NORWICH – Governor Pataki traveled to Marcy Tuesday to place his ‘John Hancock’ on legislation that would limit a Canadian-based company’s plans to take private property for a high-voltage power line.
The proposed 190-mile long transmission line would originate from Oneida County and end at the Rock Tavern substation in Orange County. New York Regional Interconnect, Inc. announced the project in March.
Tuesday’s action followed two months of discussions between the governor and the bill’s co-sponsors, Sen. Thomas W. Libous, R-Binghamton, and John Bonacic, R-Mount Hope. Libous said it would have been “irresponsible” to send it before addressing better solutions to energy problems downstate.
The new law will amend the Transportation Corporations Law to prohibit gas and electric merchant transmission corporations from using eminent domain in New York, if the construction increases rates in any part of the state and if the corporation did not receive early designation as a National Interest Electric Transmission Corridor.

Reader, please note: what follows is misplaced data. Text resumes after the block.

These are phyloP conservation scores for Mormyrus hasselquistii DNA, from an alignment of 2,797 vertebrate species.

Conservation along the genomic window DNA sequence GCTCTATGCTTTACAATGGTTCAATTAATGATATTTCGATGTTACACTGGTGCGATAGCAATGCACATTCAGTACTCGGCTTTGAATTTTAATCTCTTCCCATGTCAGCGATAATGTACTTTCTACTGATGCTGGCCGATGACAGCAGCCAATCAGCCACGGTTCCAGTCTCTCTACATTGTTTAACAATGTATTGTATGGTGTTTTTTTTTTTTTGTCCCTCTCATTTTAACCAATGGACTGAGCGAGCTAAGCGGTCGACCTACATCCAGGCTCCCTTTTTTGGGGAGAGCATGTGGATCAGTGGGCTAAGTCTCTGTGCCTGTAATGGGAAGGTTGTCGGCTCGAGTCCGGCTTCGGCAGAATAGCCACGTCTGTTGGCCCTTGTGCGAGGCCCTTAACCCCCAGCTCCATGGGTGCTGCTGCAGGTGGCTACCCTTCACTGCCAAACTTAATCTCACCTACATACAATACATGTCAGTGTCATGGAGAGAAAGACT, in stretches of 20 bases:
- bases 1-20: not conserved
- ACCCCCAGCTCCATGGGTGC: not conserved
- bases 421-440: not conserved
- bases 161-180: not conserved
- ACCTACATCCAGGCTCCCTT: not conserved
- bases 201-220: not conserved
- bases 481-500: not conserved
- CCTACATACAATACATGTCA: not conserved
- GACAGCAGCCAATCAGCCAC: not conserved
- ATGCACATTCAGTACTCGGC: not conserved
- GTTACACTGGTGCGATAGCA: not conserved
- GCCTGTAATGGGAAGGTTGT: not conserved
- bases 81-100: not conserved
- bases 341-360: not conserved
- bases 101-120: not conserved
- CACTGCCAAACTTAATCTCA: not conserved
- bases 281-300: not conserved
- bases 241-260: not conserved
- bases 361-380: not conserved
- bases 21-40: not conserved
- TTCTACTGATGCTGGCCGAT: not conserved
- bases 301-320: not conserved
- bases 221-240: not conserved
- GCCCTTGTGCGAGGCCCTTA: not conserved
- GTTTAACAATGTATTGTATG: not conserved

A spokesperson for NYRI said the eminent domain bill was “based on a bad premise” because the power line has benefits for all New Yorkers in the way of increased sales tax, decreased energy costs, cleaner power generation and incentives to the communities through which the line passes.